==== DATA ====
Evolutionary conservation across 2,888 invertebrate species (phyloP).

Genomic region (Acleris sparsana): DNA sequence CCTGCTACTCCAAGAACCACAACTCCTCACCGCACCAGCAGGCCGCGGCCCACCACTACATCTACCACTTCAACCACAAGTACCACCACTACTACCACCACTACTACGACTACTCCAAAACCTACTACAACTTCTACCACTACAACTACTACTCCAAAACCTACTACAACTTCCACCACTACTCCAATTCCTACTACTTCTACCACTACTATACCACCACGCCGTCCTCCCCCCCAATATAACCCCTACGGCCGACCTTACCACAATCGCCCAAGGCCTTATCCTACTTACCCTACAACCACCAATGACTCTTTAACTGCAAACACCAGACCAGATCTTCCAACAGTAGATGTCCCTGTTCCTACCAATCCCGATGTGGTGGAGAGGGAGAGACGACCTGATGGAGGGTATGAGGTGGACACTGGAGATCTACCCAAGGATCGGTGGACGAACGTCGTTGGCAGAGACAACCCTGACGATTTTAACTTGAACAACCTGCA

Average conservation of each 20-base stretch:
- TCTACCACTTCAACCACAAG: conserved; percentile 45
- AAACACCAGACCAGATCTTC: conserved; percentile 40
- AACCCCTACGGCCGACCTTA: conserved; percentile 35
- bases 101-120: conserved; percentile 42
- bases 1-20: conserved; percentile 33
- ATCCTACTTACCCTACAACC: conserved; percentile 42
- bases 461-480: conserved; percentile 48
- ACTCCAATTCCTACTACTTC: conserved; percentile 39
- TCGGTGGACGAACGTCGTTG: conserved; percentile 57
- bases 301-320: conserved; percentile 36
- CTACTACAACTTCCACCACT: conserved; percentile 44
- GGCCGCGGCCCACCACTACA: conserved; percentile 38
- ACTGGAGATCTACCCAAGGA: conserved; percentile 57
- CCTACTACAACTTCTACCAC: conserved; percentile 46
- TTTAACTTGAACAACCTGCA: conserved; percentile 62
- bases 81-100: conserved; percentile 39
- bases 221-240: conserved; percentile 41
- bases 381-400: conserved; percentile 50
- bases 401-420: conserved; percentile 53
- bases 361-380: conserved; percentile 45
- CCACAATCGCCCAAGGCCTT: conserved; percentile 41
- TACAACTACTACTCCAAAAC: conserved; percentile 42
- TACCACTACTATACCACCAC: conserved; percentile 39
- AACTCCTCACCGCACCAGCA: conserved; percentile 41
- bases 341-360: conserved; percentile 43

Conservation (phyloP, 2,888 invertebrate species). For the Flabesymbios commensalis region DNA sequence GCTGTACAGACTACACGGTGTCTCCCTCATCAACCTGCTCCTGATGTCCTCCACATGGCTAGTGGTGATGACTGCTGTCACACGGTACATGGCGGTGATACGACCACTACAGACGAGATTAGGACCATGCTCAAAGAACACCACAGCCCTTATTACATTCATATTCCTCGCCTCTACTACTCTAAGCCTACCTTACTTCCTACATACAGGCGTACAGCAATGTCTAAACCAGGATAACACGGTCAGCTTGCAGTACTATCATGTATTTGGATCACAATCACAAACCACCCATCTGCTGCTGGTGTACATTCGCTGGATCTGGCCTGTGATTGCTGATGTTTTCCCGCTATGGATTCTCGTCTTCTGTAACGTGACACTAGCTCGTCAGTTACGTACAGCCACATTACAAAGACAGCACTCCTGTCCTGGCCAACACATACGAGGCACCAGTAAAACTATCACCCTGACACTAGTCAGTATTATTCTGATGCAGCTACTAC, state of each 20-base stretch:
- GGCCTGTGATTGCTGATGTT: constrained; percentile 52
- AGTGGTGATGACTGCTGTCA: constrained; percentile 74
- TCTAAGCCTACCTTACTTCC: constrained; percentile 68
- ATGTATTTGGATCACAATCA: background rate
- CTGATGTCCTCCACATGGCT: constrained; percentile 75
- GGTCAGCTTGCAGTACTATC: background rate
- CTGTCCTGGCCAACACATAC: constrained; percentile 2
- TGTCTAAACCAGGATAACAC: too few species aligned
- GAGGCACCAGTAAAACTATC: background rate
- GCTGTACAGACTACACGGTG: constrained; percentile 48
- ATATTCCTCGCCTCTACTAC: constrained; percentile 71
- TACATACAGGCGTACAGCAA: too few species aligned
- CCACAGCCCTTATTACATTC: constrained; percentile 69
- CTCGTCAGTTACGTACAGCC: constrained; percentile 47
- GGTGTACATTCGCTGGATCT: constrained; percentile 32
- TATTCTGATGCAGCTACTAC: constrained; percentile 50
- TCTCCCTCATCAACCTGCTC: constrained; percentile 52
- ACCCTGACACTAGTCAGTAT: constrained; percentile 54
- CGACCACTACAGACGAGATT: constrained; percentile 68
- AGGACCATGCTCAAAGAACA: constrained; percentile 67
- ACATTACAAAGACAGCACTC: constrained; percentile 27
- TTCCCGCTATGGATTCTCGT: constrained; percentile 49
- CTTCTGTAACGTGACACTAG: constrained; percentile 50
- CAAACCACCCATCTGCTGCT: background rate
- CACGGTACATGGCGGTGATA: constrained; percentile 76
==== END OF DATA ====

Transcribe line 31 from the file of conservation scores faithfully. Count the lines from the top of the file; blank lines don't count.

- AGTGGTGATGACTGCTGTCA: constrained; percentile 74